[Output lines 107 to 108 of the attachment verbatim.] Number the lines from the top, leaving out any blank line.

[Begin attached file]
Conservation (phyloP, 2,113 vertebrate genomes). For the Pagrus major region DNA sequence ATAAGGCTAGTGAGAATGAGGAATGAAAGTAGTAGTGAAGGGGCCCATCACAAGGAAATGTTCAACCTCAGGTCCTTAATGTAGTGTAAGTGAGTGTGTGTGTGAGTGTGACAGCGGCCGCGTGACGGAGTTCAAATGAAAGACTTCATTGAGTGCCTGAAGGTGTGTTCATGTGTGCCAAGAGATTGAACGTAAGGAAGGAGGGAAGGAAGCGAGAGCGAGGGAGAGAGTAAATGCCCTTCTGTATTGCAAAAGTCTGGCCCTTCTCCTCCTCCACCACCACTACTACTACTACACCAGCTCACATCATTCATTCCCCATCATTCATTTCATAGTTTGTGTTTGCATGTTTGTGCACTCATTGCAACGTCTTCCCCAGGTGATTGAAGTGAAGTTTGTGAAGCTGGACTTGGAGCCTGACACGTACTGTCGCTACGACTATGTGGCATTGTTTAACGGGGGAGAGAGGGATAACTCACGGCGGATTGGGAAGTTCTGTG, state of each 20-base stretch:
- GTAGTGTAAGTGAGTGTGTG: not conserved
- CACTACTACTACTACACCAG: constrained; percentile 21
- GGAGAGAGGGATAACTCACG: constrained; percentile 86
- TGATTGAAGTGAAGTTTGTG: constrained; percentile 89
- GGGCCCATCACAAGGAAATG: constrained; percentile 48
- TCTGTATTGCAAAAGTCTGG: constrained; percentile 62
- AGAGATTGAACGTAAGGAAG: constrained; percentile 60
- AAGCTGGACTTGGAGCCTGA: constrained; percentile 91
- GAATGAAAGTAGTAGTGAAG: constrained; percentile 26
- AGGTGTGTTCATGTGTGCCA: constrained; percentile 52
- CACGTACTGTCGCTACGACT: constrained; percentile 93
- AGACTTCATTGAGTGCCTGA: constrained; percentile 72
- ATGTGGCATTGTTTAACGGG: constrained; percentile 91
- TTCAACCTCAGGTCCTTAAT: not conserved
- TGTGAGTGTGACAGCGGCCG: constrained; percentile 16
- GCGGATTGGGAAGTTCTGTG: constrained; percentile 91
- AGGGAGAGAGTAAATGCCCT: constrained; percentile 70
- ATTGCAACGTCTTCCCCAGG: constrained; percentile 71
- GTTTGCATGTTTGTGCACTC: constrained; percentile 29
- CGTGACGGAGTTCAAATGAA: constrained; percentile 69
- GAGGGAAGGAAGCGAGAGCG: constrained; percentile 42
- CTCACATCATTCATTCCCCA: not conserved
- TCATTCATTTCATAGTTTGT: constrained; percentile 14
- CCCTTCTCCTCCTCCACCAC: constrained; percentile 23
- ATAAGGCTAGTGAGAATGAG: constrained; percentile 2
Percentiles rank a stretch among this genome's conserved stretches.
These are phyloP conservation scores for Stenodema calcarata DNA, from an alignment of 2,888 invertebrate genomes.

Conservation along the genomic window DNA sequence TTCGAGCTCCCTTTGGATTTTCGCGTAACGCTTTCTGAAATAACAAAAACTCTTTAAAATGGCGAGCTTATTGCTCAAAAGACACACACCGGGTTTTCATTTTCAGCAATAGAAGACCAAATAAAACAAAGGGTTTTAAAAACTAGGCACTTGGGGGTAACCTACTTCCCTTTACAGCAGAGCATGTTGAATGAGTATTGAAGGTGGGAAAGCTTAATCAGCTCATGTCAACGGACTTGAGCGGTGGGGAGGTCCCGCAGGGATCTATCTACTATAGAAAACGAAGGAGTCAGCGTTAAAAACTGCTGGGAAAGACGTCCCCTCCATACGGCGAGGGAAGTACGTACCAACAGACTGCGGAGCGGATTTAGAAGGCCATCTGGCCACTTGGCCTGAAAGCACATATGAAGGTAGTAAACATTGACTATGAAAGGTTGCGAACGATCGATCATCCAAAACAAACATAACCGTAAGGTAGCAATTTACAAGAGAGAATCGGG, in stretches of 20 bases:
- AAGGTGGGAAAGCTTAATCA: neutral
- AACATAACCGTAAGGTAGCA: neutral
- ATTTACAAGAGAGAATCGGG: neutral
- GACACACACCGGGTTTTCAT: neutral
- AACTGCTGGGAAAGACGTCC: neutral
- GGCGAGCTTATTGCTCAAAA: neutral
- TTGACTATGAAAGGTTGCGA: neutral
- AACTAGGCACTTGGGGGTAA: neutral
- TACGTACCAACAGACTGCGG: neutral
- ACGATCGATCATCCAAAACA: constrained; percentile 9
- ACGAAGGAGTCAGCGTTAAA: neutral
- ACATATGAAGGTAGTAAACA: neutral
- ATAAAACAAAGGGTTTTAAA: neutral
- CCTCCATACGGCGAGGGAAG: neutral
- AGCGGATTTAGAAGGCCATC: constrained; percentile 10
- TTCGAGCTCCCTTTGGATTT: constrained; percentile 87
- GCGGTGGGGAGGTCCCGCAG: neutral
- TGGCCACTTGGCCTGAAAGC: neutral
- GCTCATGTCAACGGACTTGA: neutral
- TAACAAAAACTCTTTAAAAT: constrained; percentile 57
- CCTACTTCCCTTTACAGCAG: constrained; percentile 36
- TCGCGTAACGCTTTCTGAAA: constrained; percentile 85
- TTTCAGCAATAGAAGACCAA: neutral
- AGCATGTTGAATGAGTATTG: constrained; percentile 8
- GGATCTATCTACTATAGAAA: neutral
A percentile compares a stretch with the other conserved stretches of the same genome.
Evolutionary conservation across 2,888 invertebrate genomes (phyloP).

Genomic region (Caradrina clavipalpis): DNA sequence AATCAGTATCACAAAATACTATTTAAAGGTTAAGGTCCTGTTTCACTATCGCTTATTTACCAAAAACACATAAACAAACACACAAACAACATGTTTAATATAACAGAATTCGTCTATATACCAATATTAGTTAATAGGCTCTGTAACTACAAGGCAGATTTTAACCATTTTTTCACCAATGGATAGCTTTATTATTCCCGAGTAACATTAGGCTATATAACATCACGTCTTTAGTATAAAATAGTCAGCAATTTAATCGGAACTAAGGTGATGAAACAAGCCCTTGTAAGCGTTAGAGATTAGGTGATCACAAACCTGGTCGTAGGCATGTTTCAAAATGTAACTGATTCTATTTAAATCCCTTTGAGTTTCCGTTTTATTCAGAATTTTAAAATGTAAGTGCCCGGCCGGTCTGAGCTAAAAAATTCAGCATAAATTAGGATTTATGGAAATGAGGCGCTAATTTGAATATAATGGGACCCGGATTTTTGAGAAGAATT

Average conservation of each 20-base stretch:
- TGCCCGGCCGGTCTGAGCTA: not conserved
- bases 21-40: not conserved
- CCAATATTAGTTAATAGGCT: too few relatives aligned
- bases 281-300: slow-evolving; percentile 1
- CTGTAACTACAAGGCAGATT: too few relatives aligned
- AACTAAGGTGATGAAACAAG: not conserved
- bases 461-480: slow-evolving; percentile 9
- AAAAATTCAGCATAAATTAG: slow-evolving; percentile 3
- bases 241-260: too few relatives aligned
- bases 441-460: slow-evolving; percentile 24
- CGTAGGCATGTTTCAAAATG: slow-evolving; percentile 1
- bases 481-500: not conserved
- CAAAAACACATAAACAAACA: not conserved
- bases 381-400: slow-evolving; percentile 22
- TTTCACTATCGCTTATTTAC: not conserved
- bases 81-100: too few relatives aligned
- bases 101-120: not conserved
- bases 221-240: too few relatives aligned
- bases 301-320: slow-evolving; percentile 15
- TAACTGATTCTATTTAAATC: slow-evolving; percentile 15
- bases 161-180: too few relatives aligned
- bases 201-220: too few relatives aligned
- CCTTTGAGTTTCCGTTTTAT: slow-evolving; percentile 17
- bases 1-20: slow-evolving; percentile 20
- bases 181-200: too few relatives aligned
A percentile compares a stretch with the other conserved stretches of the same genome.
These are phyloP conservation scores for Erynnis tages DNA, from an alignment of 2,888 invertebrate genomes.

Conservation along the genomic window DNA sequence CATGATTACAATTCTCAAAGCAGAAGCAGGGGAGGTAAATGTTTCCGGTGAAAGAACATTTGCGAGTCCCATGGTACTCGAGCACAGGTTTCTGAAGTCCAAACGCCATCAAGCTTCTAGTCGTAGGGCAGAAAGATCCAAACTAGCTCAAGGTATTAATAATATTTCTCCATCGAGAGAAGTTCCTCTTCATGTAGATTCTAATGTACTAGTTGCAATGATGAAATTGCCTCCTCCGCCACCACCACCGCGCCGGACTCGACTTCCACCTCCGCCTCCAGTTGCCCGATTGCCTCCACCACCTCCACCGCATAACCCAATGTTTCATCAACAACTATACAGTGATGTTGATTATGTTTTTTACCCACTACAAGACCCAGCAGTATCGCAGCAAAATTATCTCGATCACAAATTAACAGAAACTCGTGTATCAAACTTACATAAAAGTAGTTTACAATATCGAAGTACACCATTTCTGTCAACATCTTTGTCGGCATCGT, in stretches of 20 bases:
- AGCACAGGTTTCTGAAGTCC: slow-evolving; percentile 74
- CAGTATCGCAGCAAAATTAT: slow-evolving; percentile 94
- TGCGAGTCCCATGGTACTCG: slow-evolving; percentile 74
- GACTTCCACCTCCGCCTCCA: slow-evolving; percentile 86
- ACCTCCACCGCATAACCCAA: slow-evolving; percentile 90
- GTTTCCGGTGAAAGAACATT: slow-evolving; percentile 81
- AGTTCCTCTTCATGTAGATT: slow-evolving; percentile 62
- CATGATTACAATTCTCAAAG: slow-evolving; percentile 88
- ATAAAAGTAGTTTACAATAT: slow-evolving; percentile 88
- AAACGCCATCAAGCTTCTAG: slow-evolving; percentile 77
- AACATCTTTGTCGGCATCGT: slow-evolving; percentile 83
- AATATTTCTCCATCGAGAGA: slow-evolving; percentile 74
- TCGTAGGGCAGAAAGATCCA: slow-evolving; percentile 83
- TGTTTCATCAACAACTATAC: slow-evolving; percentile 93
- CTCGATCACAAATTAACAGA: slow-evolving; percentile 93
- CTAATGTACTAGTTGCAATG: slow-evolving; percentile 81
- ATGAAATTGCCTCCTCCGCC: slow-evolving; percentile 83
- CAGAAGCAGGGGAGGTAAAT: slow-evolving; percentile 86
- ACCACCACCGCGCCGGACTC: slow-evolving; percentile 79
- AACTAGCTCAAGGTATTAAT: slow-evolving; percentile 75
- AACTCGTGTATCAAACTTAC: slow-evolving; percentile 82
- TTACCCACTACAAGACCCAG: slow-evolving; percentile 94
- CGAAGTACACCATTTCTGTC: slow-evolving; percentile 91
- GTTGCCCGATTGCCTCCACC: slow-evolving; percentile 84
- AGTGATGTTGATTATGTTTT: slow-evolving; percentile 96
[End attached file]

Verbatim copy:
- AACTCGTGTATCAAACTTAC: slow-evolving; percentile 82
- TTACCCACTACAAGACCCAG: slow-evolving; percentile 94